The Libertarian Futurist Society has chosen six finalists for the 2017 Hall of Fame Award, given in recognition of a classic work of science fiction or fantasy with libertarian themes. This year’s finalists are:
- “As Easy as A.B.C.,” by Rudyard Kipling (first published 1912 in London Magazine), the second of his “airship utopia” stories, portrays a crisis in a twenty-first century society where an unpopular minority calls for the revival of democracy, and a largely hands-off world government is forced to step in and protect them.
- “Conquest by Default,” by Vernor Vinge (first published 1968 in Analog) is his first exploration of the idea of anarchism, in which a stateless alien society visits an Earth recovering from nuclear war. The story combines a novel approach to the problem of avoiding the decay of anarchy into government with an evocation of the tragic impact of cultural change.
- “Coventry,” by Robert A. Heinlein (first published 1940 in Astounding Science Fiction) envisions the Covenant, a social compact under which breaking the law, as such, cannot be punished unless actual harm to someone has been demonstrated. The story contrasts that society with a lawless “anarchy” into which those who break the covenant are sent.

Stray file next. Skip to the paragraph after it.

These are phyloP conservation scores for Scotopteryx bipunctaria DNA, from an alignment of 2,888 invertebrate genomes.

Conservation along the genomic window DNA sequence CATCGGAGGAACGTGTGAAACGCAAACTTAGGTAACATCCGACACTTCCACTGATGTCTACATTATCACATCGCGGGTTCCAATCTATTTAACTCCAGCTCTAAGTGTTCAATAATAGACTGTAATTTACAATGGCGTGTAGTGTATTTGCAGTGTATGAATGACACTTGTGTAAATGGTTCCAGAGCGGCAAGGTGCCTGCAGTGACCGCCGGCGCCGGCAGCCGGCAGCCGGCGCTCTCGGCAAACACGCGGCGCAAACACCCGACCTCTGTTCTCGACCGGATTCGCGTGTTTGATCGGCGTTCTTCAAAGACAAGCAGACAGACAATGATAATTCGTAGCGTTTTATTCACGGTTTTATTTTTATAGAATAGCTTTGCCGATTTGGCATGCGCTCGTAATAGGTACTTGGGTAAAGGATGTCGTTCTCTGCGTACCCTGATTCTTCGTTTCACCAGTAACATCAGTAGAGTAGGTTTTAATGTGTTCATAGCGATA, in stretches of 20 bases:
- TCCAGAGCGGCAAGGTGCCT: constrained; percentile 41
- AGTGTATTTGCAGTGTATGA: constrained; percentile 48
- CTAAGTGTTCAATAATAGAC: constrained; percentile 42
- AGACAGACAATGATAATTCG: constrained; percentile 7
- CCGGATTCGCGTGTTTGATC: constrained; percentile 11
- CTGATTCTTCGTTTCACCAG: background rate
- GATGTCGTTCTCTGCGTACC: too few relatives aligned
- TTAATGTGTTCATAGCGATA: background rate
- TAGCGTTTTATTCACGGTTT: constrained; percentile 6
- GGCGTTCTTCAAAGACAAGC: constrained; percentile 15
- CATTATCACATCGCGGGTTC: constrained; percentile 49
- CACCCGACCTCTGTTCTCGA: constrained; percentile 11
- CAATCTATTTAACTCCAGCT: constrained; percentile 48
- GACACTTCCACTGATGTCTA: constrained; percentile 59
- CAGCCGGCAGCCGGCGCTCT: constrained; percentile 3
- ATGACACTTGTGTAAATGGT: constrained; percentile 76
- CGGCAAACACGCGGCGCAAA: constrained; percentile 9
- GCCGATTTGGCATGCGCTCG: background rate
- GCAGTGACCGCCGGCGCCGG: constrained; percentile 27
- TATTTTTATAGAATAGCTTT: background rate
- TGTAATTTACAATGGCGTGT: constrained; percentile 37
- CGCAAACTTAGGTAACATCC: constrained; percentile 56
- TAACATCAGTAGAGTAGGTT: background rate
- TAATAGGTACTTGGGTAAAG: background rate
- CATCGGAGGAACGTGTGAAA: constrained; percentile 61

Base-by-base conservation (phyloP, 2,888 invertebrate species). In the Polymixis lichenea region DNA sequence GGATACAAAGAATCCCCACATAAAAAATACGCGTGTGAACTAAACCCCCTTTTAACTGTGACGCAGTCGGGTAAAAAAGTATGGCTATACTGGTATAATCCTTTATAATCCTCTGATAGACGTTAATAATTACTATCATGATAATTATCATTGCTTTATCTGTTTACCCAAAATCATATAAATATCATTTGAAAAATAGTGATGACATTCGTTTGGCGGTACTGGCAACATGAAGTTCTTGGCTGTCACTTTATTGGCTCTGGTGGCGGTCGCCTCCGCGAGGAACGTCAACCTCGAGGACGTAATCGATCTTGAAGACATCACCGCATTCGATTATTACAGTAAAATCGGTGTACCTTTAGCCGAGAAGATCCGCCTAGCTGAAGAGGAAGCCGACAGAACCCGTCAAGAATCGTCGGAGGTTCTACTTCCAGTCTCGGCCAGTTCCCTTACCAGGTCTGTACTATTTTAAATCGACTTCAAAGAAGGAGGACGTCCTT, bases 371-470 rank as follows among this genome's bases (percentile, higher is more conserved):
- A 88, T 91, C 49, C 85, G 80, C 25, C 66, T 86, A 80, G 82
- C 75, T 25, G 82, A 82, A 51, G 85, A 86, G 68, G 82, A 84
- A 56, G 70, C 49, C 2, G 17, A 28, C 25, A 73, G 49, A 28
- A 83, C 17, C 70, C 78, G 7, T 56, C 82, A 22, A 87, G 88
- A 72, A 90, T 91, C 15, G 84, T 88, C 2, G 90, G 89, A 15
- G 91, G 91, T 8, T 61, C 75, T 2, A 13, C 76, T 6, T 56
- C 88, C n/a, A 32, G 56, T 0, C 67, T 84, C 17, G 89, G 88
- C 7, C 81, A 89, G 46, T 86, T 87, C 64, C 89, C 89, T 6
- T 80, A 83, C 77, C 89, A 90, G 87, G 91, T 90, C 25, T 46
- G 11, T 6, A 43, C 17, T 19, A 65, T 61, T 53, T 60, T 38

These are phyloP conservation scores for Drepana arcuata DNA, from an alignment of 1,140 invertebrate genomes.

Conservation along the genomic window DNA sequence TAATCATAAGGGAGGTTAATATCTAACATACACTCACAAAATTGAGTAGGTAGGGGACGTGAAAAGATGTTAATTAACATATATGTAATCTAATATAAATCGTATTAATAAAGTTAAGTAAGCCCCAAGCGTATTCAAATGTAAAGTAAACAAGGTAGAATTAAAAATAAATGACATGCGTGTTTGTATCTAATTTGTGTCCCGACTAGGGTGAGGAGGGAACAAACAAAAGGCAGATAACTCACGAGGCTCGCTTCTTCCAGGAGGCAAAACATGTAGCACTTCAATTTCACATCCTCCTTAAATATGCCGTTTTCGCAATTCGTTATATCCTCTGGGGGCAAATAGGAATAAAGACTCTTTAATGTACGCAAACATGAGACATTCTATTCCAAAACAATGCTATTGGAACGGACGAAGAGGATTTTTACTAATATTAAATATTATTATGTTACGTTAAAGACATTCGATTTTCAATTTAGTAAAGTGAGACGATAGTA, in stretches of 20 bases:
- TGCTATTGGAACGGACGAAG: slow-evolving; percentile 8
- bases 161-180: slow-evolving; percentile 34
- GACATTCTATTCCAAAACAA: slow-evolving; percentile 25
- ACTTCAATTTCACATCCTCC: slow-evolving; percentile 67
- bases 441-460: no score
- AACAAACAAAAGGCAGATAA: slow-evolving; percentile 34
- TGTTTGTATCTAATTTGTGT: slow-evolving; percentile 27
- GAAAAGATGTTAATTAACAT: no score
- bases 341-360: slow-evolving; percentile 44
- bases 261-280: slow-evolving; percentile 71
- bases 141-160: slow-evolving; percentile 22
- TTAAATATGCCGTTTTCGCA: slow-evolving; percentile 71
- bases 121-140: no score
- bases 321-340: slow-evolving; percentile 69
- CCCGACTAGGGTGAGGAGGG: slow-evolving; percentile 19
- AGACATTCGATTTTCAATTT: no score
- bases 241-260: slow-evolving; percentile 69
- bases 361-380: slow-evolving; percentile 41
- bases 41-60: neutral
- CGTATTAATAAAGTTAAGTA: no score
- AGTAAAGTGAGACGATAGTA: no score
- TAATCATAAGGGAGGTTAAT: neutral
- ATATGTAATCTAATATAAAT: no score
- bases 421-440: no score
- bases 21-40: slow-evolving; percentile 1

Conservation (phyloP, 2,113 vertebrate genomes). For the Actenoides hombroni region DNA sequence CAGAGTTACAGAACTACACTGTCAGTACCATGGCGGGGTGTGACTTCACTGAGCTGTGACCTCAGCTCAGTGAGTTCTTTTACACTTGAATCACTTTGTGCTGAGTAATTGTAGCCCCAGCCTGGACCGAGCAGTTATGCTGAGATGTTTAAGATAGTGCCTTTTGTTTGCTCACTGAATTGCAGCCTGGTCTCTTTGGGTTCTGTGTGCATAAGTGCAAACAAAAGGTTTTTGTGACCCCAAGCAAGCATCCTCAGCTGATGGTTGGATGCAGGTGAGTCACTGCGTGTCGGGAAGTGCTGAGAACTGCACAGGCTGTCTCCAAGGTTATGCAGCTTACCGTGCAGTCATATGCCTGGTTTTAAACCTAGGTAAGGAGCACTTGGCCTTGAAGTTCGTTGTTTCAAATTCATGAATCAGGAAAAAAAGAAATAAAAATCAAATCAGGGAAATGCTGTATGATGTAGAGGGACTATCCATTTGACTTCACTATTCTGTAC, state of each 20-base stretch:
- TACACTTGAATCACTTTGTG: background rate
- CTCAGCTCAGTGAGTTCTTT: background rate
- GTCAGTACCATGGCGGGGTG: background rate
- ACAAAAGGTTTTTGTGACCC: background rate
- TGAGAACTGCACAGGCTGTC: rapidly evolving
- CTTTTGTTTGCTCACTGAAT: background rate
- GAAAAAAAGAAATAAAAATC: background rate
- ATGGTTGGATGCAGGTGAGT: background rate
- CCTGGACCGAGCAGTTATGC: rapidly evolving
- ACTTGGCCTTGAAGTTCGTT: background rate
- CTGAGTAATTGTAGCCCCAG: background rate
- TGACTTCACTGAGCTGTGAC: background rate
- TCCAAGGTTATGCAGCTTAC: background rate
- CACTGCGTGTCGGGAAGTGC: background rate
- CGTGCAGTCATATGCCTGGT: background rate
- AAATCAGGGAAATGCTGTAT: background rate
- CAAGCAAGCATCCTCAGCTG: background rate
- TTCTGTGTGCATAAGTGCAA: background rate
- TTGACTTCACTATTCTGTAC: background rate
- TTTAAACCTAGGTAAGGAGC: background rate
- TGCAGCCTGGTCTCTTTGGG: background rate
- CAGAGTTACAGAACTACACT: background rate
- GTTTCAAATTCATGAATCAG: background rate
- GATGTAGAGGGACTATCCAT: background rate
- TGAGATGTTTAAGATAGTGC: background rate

- “Harrison Bergeron,” by Kurt Vonnegut (first published 1971 in The Magazine of Fantasy and Science Fiction), satirizes the idea of radical egalitarianism with a portrayal of a society where all talented people are compulsorily brought down to average — until one gifted youth rebels against the system.
- “Starfog,” by Poul Anderson (first published 1967 in Analog) envisions a widespread interstellar society millennia after the fall of a Galactic Empire, unified by the Commonality, a mutual aid organization. The story explores methods of carrying out large-scale projects through voluntary cooperation and market incentives under conditions where central control is unworkable.
- “With Folded Hands …” by Jack Williamson (first published 1947 in Astounding Science Fiction), uses science fiction to satirize the modern “nanny state” and explore an ethical theme: the peril of unrestricted authority, even (or especially) when it is used totally altruistically to take care of those subjected to it.
In addition to the six finalists, the Hall of Fame Committee considered eight other works: “The End of the Line,” by James H. Schmitz; “The Exit Door Leads In,” by Philip K. Dick; The Handmaid’s Tale, by Margaret Atwood; The Island Worlds, by Eric Kotani and John Maddox Roberts; Lord of the Flies, by William Golding; Manna, by Lee Correy; “The Ones Who Walk Away from Omelas,” by Ursula Le Guin; and A Time of Changes, by Robert Silverberg.
The Prometheus Awards, in the words of the LFS, recognize “outstanding works of science fiction and fantasy that dramatize the perennial conflict between liberty and power, expose the abuses and excesses of coercive government, critique or satirize authoritarian ideas, or champion individual rights and freedoms as the mutually respectful foundation for civilization, cooperation, peace, prosperity, progress and justice.”
The final vote by LFS members will take place in mid-2017. The Prometheus Hall of Fame award will be presented at a major science fiction convention.
The Handmaid’s Tale?????????